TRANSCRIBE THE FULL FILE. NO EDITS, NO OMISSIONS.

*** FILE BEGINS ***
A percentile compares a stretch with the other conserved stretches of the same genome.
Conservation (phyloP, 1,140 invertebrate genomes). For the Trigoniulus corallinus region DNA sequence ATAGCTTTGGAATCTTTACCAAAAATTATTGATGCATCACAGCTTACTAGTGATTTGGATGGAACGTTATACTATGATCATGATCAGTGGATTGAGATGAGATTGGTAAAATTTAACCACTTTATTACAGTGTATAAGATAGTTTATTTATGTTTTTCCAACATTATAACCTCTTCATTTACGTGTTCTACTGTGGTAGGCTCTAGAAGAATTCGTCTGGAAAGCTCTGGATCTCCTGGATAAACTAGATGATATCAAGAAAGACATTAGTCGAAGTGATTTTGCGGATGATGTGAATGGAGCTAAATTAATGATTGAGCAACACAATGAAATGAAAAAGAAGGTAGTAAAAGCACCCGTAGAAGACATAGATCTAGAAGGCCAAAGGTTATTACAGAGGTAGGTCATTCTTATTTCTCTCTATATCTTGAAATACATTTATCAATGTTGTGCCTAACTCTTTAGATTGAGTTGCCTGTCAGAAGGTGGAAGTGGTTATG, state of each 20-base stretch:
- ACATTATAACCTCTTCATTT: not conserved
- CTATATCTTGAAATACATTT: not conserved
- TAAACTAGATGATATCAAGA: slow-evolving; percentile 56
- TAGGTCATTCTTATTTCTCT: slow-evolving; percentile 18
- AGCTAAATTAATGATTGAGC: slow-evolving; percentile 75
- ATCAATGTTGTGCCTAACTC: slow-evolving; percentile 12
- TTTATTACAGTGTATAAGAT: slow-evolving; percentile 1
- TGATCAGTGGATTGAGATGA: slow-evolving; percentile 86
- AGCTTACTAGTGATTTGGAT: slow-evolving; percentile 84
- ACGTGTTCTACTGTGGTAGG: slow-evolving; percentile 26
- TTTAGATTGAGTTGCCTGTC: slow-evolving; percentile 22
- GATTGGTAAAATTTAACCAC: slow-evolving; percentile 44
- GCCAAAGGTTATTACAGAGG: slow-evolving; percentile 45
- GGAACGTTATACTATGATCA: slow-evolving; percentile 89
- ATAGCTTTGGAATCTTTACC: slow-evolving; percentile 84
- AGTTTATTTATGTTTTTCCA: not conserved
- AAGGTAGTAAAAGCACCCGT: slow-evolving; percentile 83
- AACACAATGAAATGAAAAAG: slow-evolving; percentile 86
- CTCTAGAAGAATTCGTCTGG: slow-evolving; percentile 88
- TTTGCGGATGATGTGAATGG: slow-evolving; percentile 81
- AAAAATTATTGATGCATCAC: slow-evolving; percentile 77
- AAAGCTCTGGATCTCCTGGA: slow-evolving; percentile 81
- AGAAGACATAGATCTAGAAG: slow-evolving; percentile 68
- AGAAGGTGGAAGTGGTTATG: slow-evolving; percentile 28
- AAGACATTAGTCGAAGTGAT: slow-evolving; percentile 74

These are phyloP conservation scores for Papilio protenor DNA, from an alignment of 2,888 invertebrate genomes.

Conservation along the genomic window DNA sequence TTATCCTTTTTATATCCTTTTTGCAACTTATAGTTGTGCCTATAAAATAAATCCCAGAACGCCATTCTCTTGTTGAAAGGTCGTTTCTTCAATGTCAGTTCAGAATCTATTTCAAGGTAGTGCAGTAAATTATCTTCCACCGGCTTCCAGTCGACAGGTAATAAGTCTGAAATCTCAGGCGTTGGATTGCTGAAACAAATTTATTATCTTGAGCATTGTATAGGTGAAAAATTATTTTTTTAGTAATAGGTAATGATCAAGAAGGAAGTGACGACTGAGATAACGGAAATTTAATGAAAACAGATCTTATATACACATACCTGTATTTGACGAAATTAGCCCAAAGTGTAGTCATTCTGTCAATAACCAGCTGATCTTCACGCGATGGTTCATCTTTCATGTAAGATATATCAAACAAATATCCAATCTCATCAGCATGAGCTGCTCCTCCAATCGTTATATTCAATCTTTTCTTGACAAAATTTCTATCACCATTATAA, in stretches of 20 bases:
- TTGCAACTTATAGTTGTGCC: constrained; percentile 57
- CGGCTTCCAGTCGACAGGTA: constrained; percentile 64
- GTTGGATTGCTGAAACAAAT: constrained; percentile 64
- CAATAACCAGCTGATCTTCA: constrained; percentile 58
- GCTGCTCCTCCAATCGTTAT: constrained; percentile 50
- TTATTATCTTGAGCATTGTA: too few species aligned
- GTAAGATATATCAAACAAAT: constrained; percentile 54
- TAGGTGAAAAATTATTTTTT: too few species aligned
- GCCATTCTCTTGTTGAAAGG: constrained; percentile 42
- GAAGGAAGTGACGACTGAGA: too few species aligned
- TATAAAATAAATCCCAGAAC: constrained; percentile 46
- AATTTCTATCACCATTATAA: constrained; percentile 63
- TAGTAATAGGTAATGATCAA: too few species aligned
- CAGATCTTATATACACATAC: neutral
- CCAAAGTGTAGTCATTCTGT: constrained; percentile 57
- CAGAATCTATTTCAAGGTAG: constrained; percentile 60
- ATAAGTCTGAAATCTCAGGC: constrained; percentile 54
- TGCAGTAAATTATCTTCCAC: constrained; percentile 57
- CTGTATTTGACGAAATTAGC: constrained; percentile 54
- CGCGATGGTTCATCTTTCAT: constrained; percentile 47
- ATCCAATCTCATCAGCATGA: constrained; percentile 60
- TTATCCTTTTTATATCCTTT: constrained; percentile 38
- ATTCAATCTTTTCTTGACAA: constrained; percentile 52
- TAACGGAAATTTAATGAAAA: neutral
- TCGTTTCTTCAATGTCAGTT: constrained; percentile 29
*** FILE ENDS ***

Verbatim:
A percentile compares a stretch with the other conserved stretches of the same genome.
Conservation (phyloP, 1,140 invertebrate genomes). For the Trigoniulus corallinus region DNA sequence ATAGCTTTGGAATCTTTACCAAAAATTATTGATGCATCACAGCTTACTAGTGATTTGGATGGAACGTTATACTATGATCATGATCAGTGGATTGAGATGAGATTGGTAAAATTTAACCACTTTATTACAGTGTATAAGATAGTTTATTTATGTTTTTCCAACATTATAACCTCTTCATTTACGTGTTCTACTGTGGTAGGCTCTAGAAGAATTCGTCTGGAAAGCTCTGGATCTCCTGGATAAACTAGATGATATCAAGAAAGACATTAGTCGAAGTGATTTTGCGGATGATGTGAATGGAGCTAAATTAATGATTGAGCAACACAATGAAATGAAAAAGAAGGTAGTAAAAGCACCCGTAGAAGACATAGATCTAGAAGGCCAAAGGTTATTACAGAGGTAGGTCATTCTTATTTCTCTCTATATCTTGAAATACATTTATCAATGTTGTGCCTAACTCTTTAGATTGAGTTGCCTGTCAGAAGGTGGAAGTGGTTATG, state of each 20-base stretch:
- ACATTATAACCTCTTCATTT: not conserved
- CTATATCTTGAAATACATTT: not conserved
- TAAACTAGATGATATCAAGA: slow-evolving; percentile 56
- TAGGTCATTCTTATTTCTCT: slow-evolving; percentile 18
- AGCTAAATTAATGATTGAGC: slow-evolving; percentile 75
- ATCAATGTTGTGCCTAACTC: slow-evolving; percentile 12
- TTTATTACAGTGTATAAGAT: slow-evolving; percentile 1
- TGATCAGTGGATTGAGATGA: slow-evolving; percentile 86
- AGCTTACTAGTGATTTGGAT: slow-evolving; percentile 84
- ACGTGTTCTACTGTGGTAGG: slow-evolving; percentile 26
- TTTAGATTGAGTTGCCTGTC: slow-evolving; percentile 22
- GATTGGTAAAATTTAACCAC: slow-evolving; percentile 44
- GCCAAAGGTTATTACAGAGG: slow-evolving; percentile 45
- GGAACGTTATACTATGATCA: slow-evolving; percentile 89
- ATAGCTTTGGAATCTTTACC: slow-evolving; percentile 84
- AGTTTATTTATGTTTTTCCA: not conserved
- AAGGTAGTAAAAGCACCCGT: slow-evolving; percentile 83
- AACACAATGAAATGAAAAAG: slow-evolving; percentile 86
- CTCTAGAAGAATTCGTCTGG: slow-evolving; percentile 88
- TTTGCGGATGATGTGAATGG: slow-evolving; percentile 81
- AAAAATTATTGATGCATCAC: slow-evolving; percentile 77
- AAAGCTCTGGATCTCCTGGA: slow-evolving; percentile 81
- AGAAGACATAGATCTAGAAG: slow-evolving; percentile 68
- AGAAGGTGGAAGTGGTTATG: slow-evolving; percentile 28
- AAGACATTAGTCGAAGTGAT: slow-evolving; percentile 74

These are phyloP conservation scores for Papilio protenor DNA, from an alignment of 2,888 invertebrate genomes.

Conservation along the genomic window DNA sequence TTATCCTTTTTATATCCTTTTTGCAACTTATAGTTGTGCCTATAAAATAAATCCCAGAACGCCATTCTCTTGTTGAAAGGTCGTTTCTTCAATGTCAGTTCAGAATCTATTTCAAGGTAGTGCAGTAAATTATCTTCCACCGGCTTCCAGTCGACAGGTAATAAGTCTGAAATCTCAGGCGTTGGATTGCTGAAACAAATTTATTATCTTGAGCATTGTATAGGTGAAAAATTATTTTTTTAGTAATAGGTAATGATCAAGAAGGAAGTGACGACTGAGATAACGGAAATTTAATGAAAACAGATCTTATATACACATACCTGTATTTGACGAAATTAGCCCAAAGTGTAGTCATTCTGTCAATAACCAGCTGATCTTCACGCGATGGTTCATCTTTCATGTAAGATATATCAAACAAATATCCAATCTCATCAGCATGAGCTGCTCCTCCAATCGTTATATTCAATCTTTTCTTGACAAAATTTCTATCACCATTATAA, in stretches of 20 bases:
- TTGCAACTTATAGTTGTGCC: constrained; percentile 57
- CGGCTTCCAGTCGACAGGTA: constrained; percentile 64
- GTTGGATTGCTGAAACAAAT: constrained; percentile 64
- CAATAACCAGCTGATCTTCA: constrained; percentile 58
- GCTGCTCCTCCAATCGTTAT: constrained; percentile 50
- TTATTATCTTGAGCATTGTA: too few species aligned
- GTAAGATATATCAAACAAAT: constrained; percentile 54
- TAGGTGAAAAATTATTTTTT: too few species aligned
- GCCATTCTCTTGTTGAAAGG: constrained; percentile 42
- GAAGGAAGTGACGACTGAGA: too few species aligned
- TATAAAATAAATCCCAGAAC: constrained; percentile 46
- AATTTCTATCACCATTATAA: constrained; percentile 63
- TAGTAATAGGTAATGATCAA: too few species aligned
- CAGATCTTATATACACATAC: neutral
- CCAAAGTGTAGTCATTCTGT: constrained; percentile 57
- CAGAATCTATTTCAAGGTAG: constrained; percentile 60
- ATAAGTCTGAAATCTCAGGC: constrained; percentile 54
- TGCAGTAAATTATCTTCCAC: constrained; percentile 57
- CTGTATTTGACGAAATTAGC: constrained; percentile 54
- CGCGATGGTTCATCTTTCAT: constrained; percentile 47
- ATCCAATCTCATCAGCATGA: constrained; percentile 60
- TTATCCTTTTTATATCCTTT: constrained; percentile 38
- ATTCAATCTTTTCTTGACAA: constrained; percentile 52
- TAACGGAAATTTAATGAAAA: neutral
- TCGTTTCTTCAATGTCAGTT: constrained; percentile 29